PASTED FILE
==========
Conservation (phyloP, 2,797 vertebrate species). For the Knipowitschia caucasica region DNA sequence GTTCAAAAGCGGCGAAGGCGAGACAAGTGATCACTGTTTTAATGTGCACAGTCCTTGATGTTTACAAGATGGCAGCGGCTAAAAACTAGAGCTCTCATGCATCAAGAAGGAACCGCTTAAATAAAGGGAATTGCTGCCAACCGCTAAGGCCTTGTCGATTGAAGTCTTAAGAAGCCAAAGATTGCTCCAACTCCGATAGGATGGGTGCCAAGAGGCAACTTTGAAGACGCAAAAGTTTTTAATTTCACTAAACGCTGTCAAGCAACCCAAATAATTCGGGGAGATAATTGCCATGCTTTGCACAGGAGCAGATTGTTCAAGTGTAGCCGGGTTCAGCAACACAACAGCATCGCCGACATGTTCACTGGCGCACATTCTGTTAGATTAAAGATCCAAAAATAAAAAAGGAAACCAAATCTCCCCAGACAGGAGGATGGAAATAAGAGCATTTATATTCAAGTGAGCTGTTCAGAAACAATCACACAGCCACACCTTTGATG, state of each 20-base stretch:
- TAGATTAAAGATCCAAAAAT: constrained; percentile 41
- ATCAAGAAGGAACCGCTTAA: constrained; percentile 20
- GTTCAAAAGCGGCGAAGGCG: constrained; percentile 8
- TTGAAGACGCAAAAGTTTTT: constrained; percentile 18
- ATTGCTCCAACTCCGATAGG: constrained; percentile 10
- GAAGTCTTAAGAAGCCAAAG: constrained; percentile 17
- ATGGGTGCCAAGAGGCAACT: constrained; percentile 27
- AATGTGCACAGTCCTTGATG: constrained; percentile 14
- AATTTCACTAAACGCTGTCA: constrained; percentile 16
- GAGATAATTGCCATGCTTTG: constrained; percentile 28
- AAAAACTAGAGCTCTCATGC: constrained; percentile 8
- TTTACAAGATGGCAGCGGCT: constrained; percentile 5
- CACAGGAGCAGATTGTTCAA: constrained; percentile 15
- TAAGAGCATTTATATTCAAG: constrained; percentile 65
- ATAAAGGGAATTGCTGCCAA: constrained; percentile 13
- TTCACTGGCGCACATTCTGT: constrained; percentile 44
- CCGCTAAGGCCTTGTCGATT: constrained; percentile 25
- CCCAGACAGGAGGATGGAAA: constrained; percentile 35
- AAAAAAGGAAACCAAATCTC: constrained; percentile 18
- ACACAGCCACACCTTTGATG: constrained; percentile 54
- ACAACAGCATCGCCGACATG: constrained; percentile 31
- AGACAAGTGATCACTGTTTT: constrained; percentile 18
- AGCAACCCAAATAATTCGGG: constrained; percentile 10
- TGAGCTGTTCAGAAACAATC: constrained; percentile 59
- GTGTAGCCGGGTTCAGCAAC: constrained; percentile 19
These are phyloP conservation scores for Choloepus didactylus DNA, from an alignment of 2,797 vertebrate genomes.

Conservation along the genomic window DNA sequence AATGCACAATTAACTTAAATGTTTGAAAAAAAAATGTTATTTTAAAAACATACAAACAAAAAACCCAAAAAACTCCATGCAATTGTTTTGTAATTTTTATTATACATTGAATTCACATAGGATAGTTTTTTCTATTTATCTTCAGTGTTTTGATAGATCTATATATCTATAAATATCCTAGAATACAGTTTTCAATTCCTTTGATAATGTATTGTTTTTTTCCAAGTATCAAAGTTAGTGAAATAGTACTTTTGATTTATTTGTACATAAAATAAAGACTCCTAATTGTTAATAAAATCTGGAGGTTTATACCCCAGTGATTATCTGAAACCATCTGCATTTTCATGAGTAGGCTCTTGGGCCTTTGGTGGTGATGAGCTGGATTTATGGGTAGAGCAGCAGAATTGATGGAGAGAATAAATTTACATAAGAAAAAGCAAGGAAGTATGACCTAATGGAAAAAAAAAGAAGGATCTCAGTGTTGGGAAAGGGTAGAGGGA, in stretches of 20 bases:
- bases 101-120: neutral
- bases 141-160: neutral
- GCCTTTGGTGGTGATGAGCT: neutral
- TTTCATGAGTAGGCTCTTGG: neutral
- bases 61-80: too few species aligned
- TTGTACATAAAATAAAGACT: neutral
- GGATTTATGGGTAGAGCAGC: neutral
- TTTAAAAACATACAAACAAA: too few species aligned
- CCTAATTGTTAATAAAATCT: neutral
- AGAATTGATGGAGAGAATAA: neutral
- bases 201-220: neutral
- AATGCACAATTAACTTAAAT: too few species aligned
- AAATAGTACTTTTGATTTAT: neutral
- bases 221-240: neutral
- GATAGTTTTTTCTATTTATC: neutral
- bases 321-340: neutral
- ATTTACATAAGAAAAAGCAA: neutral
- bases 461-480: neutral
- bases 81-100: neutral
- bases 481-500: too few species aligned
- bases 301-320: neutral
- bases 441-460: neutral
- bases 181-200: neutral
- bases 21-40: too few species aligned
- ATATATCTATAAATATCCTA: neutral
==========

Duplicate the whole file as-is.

Conservation (phyloP, 2,797 vertebrate species). For the Knipowitschia caucasica region DNA sequence GTTCAAAAGCGGCGAAGGCGAGACAAGTGATCACTGTTTTAATGTGCACAGTCCTTGATGTTTACAAGATGGCAGCGGCTAAAAACTAGAGCTCTCATGCATCAAGAAGGAACCGCTTAAATAAAGGGAATTGCTGCCAACCGCTAAGGCCTTGTCGATTGAAGTCTTAAGAAGCCAAAGATTGCTCCAACTCCGATAGGATGGGTGCCAAGAGGCAACTTTGAAGACGCAAAAGTTTTTAATTTCACTAAACGCTGTCAAGCAACCCAAATAATTCGGGGAGATAATTGCCATGCTTTGCACAGGAGCAGATTGTTCAAGTGTAGCCGGGTTCAGCAACACAACAGCATCGCCGACATGTTCACTGGCGCACATTCTGTTAGATTAAAGATCCAAAAATAAAAAAGGAAACCAAATCTCCCCAGACAGGAGGATGGAAATAAGAGCATTTATATTCAAGTGAGCTGTTCAGAAACAATCACACAGCCACACCTTTGATG, state of each 20-base stretch:
- TAGATTAAAGATCCAAAAAT: constrained; percentile 41
- ATCAAGAAGGAACCGCTTAA: constrained; percentile 20
- GTTCAAAAGCGGCGAAGGCG: constrained; percentile 8
- TTGAAGACGCAAAAGTTTTT: constrained; percentile 18
- ATTGCTCCAACTCCGATAGG: constrained; percentile 10
- GAAGTCTTAAGAAGCCAAAG: constrained; percentile 17
- ATGGGTGCCAAGAGGCAACT: constrained; percentile 27
- AATGTGCACAGTCCTTGATG: constrained; percentile 14
- AATTTCACTAAACGCTGTCA: constrained; percentile 16
- GAGATAATTGCCATGCTTTG: constrained; percentile 28
- AAAAACTAGAGCTCTCATGC: constrained; percentile 8
- TTTACAAGATGGCAGCGGCT: constrained; percentile 5
- CACAGGAGCAGATTGTTCAA: constrained; percentile 15
- TAAGAGCATTTATATTCAAG: constrained; percentile 65
- ATAAAGGGAATTGCTGCCAA: constrained; percentile 13
- TTCACTGGCGCACATTCTGT: constrained; percentile 44
- CCGCTAAGGCCTTGTCGATT: constrained; percentile 25
- CCCAGACAGGAGGATGGAAA: constrained; percentile 35
- AAAAAAGGAAACCAAATCTC: constrained; percentile 18
- ACACAGCCACACCTTTGATG: constrained; percentile 54
- ACAACAGCATCGCCGACATG: constrained; percentile 31
- AGACAAGTGATCACTGTTTT: constrained; percentile 18
- AGCAACCCAAATAATTCGGG: constrained; percentile 10
- TGAGCTGTTCAGAAACAATC: constrained; percentile 59
- GTGTAGCCGGGTTCAGCAAC: constrained; percentile 19
These are phyloP conservation scores for Choloepus didactylus DNA, from an alignment of 2,797 vertebrate genomes.

Conservation along the genomic window DNA sequence AATGCACAATTAACTTAAATGTTTGAAAAAAAAATGTTATTTTAAAAACATACAAACAAAAAACCCAAAAAACTCCATGCAATTGTTTTGTAATTTTTATTATACATTGAATTCACATAGGATAGTTTTTTCTATTTATCTTCAGTGTTTTGATAGATCTATATATCTATAAATATCCTAGAATACAGTTTTCAATTCCTTTGATAATGTATTGTTTTTTTCCAAGTATCAAAGTTAGTGAAATAGTACTTTTGATTTATTTGTACATAAAATAAAGACTCCTAATTGTTAATAAAATCTGGAGGTTTATACCCCAGTGATTATCTGAAACCATCTGCATTTTCATGAGTAGGCTCTTGGGCCTTTGGTGGTGATGAGCTGGATTTATGGGTAGAGCAGCAGAATTGATGGAGAGAATAAATTTACATAAGAAAAAGCAAGGAAGTATGACCTAATGGAAAAAAAAAGAAGGATCTCAGTGTTGGGAAAGGGTAGAGGGA, in stretches of 20 bases:
- bases 101-120: neutral
- bases 141-160: neutral
- GCCTTTGGTGGTGATGAGCT: neutral
- TTTCATGAGTAGGCTCTTGG: neutral
- bases 61-80: too few species aligned
- TTGTACATAAAATAAAGACT: neutral
- GGATTTATGGGTAGAGCAGC: neutral
- TTTAAAAACATACAAACAAA: too few species aligned
- CCTAATTGTTAATAAAATCT: neutral
- AGAATTGATGGAGAGAATAA: neutral
- bases 201-220: neutral
- AATGCACAATTAACTTAAAT: too few species aligned
- AAATAGTACTTTTGATTTAT: neutral
- bases 221-240: neutral
- GATAGTTTTTTCTATTTATC: neutral
- bases 321-340: neutral
- ATTTACATAAGAAAAAGCAA: neutral
- bases 461-480: neutral
- bases 81-100: neutral
- bases 481-500: too few species aligned
- bases 301-320: neutral
- bases 441-460: neutral
- bases 181-200: neutral
- bases 21-40: too few species aligned
- ATATATCTATAAATATCCTA: neutral